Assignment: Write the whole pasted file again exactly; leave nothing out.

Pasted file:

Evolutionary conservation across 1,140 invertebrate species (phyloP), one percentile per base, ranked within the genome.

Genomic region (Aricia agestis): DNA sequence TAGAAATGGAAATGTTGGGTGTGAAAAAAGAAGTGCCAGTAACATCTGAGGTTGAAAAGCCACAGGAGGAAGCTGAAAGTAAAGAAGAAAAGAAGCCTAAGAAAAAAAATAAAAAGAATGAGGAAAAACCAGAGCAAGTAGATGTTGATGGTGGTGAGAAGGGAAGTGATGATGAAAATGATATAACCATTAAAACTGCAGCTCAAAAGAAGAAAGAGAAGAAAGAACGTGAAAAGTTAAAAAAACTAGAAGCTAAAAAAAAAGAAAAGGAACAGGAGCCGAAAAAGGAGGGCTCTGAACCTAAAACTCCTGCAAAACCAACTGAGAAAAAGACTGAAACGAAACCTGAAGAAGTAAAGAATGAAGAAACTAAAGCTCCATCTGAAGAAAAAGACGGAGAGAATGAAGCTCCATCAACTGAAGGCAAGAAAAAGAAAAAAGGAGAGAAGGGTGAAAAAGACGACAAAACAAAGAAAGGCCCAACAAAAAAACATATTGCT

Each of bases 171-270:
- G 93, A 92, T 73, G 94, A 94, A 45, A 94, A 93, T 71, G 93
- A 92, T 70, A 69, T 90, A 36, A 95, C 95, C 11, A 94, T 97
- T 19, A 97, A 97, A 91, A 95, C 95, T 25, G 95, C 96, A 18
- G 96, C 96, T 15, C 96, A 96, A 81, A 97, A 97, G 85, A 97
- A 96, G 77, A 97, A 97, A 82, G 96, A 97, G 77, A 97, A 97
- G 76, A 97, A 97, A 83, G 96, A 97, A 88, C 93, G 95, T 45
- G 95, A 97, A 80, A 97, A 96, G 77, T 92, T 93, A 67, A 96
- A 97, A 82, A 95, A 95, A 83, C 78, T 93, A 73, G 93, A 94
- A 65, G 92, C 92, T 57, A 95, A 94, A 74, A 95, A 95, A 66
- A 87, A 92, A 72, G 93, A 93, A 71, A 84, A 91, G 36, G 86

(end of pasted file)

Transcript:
Evolutionary conservation across 1,140 invertebrate species (phyloP), one percentile per base, ranked within the genome.

Genomic region (Aricia agestis): DNA sequence TAGAAATGGAAATGTTGGGTGTGAAAAAAGAAGTGCCAGTAACATCTGAGGTTGAAAAGCCACAGGAGGAAGCTGAAAGTAAAGAAGAAAAGAAGCCTAAGAAAAAAAATAAAAAGAATGAGGAAAAACCAGAGCAAGTAGATGTTGATGGTGGTGAGAAGGGAAGTGATGATGAAAATGATATAACCATTAAAACTGCAGCTCAAAAGAAGAAAGAGAAGAAAGAACGTGAAAAGTTAAAAAAACTAGAAGCTAAAAAAAAAGAAAAGGAACAGGAGCCGAAAAAGGAGGGCTCTGAACCTAAAACTCCTGCAAAACCAACTGAGAAAAAGACTGAAACGAAACCTGAAGAAGTAAAGAATGAAGAAACTAAAGCTCCATCTGAAGAAAAAGACGGAGAGAATGAAGCTCCATCAACTGAAGGCAAGAAAAAGAAAAAAGGAGAGAAGGGTGAAAAAGACGACAAAACAAAGAAAGGCCCAACAAAAAAACATATTGCT

Each of bases 171-270:
- G 93, A 92, T 73, G 94, A 94, A 45, A 94, A 93, T 71, G 93
- A 92, T 70, A 69, T 90, A 36, A 95, C 95, C 11, A 94, T 97
- T 19, A 97, A 97, A 91, A 95, C 95, T 25, G 95, C 96, A 18
- G 96, C 96, T 15, C 96, A 96, A 81, A 97, A 97, G 85, A 97
- A 96, G 77, A 97, A 97, A 82, G 96, A 97, G 77, A 97, A 97
- G 76, A 97, A 97, A 83, G 96, A 97, A 88, C 93, G 95, T 45
- G 95, A 97, A 80, A 97, A 96, G 77, T 92, T 93, A 67, A 96
- A 97, A 82, A 95, A 95, A 83, C 78, T 93, A 73, G 93, A 94
- A 65, G 92, C 92, T 57, A 95, A 94, A 74, A 95, A 95, A 66
- A 87, A 92, A 72, G 93, A 93, A 71, A 84, A 91, G 36, G 86